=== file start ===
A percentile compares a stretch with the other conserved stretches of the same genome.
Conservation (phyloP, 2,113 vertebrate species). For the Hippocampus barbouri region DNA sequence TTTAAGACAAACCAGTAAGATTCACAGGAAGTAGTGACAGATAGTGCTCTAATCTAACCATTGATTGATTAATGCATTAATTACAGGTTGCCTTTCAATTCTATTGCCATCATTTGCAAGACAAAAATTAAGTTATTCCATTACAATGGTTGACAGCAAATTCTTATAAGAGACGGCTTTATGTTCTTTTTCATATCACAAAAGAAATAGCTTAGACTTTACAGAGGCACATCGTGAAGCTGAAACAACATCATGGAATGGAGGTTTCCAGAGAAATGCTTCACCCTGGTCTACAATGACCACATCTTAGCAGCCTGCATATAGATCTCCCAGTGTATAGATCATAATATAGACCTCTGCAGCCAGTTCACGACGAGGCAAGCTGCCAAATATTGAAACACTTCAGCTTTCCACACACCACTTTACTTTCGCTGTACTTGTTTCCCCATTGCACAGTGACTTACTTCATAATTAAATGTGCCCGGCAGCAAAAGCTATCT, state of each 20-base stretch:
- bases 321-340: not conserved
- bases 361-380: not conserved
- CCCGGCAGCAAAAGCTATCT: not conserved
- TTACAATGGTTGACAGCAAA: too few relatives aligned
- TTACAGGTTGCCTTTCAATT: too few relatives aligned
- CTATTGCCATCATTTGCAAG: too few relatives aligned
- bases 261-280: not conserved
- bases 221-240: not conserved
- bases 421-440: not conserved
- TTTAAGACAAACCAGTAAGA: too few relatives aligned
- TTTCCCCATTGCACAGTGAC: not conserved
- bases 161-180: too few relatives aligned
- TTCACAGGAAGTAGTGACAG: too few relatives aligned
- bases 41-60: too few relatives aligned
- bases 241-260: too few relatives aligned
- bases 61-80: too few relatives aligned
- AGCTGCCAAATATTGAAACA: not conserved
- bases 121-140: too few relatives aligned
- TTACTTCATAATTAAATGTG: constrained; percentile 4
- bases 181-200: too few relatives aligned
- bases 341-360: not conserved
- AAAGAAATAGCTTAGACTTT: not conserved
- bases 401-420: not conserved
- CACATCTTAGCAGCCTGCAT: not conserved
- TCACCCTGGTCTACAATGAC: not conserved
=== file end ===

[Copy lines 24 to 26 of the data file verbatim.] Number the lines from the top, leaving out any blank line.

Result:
- AAAGAAATAGCTTAGACTTT: not conserved
- bases 401-420: not conserved
- CACATCTTAGCAGCCTGCAT: not conserved